Home sweet home (songs accompanied by Christopher Glynn) was decidedly not that, with the homes being unattainable or mysterious. Elin Pritchard brought alive a rather careful account of Britten's arrangement of The Ash Grove when she sang the second verse in Welsh. Nicky Spence gave a highly concentrated account of James MacMillan's William Soutar setting Scots Song with Spence really relishing the Scots language. MacMillan's accompaniment was barely there, and the result was effective and affecting. Gareth Brynmor John gave a darkly powerful account of 'Whither must I wander' from RVW's Songs of Travel, bringing out the song's elegiac melancholy, whilst Olivia Warburton made the traditional Irish song Kitty My Love a real delight. We finished with all four singers in an arrangement of Henry Bishop's Home Sweet Home.

But there was an encore when the four singers were joined by both pianists for Aaron Copland's Long Time Ago.

Showcase recitals do not always work as a coherent entity, but the theme of this evening was strong enough to bind the programme together yet loose enough to allow the four singers to each demonstrate their own personality, ably supported by the two pianists. The result was an engaging evening with some lovely story telling.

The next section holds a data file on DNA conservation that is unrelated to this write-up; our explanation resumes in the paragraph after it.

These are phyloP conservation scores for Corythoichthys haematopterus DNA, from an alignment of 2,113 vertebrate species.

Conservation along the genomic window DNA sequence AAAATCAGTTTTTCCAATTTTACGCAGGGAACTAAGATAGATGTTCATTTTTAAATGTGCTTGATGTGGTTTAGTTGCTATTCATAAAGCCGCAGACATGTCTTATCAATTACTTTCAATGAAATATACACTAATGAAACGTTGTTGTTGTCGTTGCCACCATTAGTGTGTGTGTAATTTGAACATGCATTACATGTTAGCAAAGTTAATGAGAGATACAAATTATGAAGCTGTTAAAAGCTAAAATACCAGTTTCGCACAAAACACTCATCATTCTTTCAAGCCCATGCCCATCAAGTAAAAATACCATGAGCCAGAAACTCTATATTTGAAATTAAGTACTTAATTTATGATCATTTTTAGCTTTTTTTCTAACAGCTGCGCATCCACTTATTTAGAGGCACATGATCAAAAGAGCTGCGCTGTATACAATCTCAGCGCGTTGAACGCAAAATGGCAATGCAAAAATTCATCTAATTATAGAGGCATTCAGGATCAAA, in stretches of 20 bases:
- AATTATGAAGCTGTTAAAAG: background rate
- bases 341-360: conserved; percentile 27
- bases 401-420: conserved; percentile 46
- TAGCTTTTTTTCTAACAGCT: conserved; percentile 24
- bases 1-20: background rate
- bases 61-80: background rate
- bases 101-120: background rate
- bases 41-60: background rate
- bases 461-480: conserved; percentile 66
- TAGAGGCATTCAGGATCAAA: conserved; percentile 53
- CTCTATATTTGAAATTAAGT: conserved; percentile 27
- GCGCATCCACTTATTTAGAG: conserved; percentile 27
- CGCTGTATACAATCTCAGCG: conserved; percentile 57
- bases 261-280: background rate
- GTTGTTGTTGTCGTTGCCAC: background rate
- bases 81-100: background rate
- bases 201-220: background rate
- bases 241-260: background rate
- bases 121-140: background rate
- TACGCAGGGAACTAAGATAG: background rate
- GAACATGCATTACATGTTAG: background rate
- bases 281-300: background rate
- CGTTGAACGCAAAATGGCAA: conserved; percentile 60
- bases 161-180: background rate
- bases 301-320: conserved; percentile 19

Elsewhere on this blog:
  • A series of concentric circles: Aaron Holloway-Nahum and the Riot Ensemble  - interview
  • Auf Flügeln des Gesanges: Romantic songs and piano transcriptions from Christoph Prégardien & Cyprien Katsaris (★★★★★) - CD review
  • The English Concert in Baroque concertos  - (★★★★) CD review
  • Widening the audience: I chat to Christopher Glynn about his Schubert in English project - interview
  • Staging the unstageable: Britten's War Requiem at English National Opera (★★★★) - opera review
  • Rare Tchaikovsky and Smyth: an earlier version of the piano concerto and Smyth's large-scale mass at the Barbican  (★★★★) - concert review
  • Elgar, Finzi, Parry, Walton from a different angle: arrangements for brass septet  (★★★★) - CD review
  • Love & Prayer: Nadine Benjamin debut solo album (★★★★) - CD review
  • A sense of subtext: Joe Cutler's Elsewhereness on NMC (★★★★) - CD review
  • Otherwordly concerns: Anderswelt - Marlis Petersen and Camillo Radicke in late-Romantic lieder (★★★★) - CD review
  • Late genius and two sextets: Strauss, Haydn and Brahms at Conway Hall  (★★★½)  - concert review
  • Iconic but flawed: La Bayadère the Royal Ballet  - ballet review
  • Reformation Remainers: Musicians, zealots and loyalists in Tudor England at BREMF - concert review
  • In Remembrance - choral discs commemorating the centenary of the Armistice  - CD review
  •  Home